Sane Skepticism, part 2
A new paper from the Journal des Sciences Hydrologiques is making its way around the more technical blogs dealing with AGW. The paper, titled On the Credibility of Climate Predictions, is authored primarily by Demetris Koutsoyiannis – a civil engineer and professor of hydrology – and alleges something that “skeptics” love to assert – that climate models are intrinsically flawed. I’m preparing for a trip to Chicago, so I don’t have time to go into the depth of the paper here, but I do think the paper is important, and therefore I’d like to illustrate the proper objective, skeptical attitude that is beneficial when analyzing a paper that is at odds with an established belief (in this case, my belief that GCM’s are a reliable, useful tool in projecting generalized climate change).
The abstract is obviously the first place to start when looking at a paper. The abstract is sort of a brief overview of what was done, what was found, and what the main conclusion is (or, at least, that’s what I was taught to do when I participated in the duPont Manual High School Regional Science Fair, an official ISEF regional fair). In full, here is the abstract from Dr. Koutsoyiannis’ paper:
Geographically distributed predictions of future climate, obtained through climate models, are widely used in hydrology and many other disciplines, typically without assessing their reliability. Here we compare the output of various models to temperature and precipitation observations from eight stations with long (over 100 years) records from around the globe. The results show that models perform poorly, even at a climatic (30-year) scale. Thus local model projections cannot be credible, whereas a common argument that models can perform better at larger spatial scales is unsupported.
In an even more succint summary, here is what was done: A bunch of models were run and their outputs were compared to what really happened; turns out they didn’t do so well on a point location basis. Now, we’re reaching an important juncture – a juncture where one’s attitude can change to denial or skepticism, but where only one is warranted. Let’s be very clear: skepticism does not mean “embrace any work which disagrees with an established point of science.” Skepticism is an attitude where everything is treated objectively. This is often where climate change skeptics make a key mistake; it’s not enough to be skeptical of the mainstream conclusions – one has to also be skeptical (in fact, even more so) of the conclusions that disagree with it.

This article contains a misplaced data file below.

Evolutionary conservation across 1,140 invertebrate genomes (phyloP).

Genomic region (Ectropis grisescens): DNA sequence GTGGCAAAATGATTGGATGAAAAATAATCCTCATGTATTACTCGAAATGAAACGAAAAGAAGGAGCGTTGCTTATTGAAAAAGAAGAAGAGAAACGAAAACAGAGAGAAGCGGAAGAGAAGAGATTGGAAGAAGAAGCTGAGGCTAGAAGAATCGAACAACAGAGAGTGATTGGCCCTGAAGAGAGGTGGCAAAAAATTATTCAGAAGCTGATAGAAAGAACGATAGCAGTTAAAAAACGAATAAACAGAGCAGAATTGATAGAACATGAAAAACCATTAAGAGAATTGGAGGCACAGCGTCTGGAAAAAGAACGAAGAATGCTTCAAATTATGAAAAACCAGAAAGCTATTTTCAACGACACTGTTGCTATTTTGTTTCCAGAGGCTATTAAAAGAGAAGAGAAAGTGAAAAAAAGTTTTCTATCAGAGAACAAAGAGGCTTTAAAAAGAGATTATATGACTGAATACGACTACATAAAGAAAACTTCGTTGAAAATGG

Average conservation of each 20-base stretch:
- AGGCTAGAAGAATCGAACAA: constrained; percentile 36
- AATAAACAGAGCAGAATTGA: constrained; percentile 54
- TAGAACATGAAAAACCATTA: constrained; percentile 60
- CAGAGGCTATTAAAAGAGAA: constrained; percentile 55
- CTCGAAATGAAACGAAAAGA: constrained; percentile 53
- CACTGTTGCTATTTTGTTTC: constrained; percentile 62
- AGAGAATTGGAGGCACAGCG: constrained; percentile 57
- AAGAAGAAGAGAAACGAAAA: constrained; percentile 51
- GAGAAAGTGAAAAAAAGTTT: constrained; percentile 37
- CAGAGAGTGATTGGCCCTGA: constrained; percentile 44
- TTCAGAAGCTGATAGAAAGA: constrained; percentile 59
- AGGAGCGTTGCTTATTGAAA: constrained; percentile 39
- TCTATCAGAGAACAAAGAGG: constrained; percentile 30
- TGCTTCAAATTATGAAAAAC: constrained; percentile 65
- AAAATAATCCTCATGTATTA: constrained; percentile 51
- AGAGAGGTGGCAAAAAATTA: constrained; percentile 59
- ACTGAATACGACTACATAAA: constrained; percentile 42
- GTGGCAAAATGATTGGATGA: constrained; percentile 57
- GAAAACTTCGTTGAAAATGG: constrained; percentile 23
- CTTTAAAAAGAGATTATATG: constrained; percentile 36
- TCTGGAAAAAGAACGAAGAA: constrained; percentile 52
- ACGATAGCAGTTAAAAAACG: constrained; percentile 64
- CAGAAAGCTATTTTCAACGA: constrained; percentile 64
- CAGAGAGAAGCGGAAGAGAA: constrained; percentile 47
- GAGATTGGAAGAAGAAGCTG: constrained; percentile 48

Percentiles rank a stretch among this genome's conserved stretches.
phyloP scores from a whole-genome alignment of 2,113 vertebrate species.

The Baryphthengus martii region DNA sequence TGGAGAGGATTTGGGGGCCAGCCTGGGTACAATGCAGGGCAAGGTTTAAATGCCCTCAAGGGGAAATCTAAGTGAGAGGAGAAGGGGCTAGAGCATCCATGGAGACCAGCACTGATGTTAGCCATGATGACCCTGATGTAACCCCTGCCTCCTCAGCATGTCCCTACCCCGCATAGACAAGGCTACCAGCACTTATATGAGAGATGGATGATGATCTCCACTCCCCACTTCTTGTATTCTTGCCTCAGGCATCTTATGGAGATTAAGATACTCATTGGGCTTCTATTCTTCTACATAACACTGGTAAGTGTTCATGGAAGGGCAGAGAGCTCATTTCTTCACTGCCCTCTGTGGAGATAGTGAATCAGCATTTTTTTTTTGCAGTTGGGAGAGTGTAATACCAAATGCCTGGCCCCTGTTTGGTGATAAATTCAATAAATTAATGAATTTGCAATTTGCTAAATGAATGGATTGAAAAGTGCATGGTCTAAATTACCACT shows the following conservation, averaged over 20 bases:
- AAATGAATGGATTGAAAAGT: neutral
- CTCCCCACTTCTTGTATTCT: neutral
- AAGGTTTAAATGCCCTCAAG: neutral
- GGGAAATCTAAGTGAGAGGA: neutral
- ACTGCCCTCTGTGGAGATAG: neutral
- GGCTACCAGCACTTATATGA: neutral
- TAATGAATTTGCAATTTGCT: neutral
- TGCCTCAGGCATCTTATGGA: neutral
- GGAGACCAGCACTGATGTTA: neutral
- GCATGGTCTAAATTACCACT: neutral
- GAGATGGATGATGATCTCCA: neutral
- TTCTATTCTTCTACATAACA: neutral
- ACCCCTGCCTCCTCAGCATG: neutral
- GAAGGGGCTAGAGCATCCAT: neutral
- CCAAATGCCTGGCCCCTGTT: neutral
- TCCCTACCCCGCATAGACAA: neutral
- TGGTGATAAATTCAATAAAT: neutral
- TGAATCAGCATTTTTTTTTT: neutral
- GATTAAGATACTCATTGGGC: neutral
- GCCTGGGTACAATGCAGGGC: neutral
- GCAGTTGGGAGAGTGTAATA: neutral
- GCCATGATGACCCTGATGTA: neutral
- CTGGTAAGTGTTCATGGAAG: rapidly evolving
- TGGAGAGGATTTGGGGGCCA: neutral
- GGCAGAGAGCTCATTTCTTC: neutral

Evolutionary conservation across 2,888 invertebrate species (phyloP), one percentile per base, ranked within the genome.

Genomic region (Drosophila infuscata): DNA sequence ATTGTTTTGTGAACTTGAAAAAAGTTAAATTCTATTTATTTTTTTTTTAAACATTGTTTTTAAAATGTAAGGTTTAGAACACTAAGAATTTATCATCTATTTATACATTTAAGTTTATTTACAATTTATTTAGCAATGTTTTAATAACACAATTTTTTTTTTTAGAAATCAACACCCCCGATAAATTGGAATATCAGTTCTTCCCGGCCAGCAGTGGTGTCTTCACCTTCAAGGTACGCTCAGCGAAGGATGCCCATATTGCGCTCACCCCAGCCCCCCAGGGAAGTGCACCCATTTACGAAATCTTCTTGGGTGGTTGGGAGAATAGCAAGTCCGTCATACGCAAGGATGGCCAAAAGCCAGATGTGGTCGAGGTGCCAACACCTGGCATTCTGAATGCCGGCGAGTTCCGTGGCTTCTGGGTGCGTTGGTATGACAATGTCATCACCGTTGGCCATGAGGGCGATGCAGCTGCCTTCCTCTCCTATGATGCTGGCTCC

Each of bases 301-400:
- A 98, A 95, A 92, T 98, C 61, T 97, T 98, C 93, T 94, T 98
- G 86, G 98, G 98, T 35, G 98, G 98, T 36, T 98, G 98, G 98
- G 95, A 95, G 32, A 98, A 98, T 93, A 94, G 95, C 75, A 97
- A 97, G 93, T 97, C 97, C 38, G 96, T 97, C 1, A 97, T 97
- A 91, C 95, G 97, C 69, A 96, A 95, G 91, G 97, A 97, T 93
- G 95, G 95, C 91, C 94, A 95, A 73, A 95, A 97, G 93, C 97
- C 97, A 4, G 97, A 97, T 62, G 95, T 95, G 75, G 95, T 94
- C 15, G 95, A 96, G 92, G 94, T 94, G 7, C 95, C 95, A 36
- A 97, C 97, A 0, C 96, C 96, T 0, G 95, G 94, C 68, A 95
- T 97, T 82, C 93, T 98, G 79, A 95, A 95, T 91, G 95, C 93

A skeptic will ask a few questions just from this abstract. Is the assertion that unchecked and unverified models are often used in hydrology true? Why are the researchers only looking at eight stations if we’re talking about global circulation models? What does the author mean by “performed poorly?” Why is the notion that models are inaccurate at larger spatial scales unsupported by this data? Note that these questions have nothing directly to do with global warming or climate change. They are very general questions which are reasonably expected to be addressed in the paper.
Now, I wish I had time to share my two cents about the paper, but I’m just too busy. I’d encourage everyone to go through the paper, though – but with a skeptical attitude. Many folks commenting in the blogosphere are interpreting the paper has the death knell for climate modeling, but I don’t think that that specific interpretation is warranted here; this paper is not the “smoking gun” that climate models are fundamentally incorrect. I am dismayed that people are so worried about disproving global warming that they’d take a single statistical study on the accuracy of some very specific modeling projections and use it to throw the entire theory – which is supported by far more lines of evidence than model data alone – out the window.
To really be a skeptic , one must always be objective. This is because there is always uncertainty in a study, and every good study will open more questions to be answered than close existing ones. Take that attitude and read through the paper; over the weekend, I’m sure Gavin Schmidt from RealClimate and others will analyze it, and I’ll post links and comments to their analyses. If I have time, I’ll share my own analysis and thoughts on it over the weekend.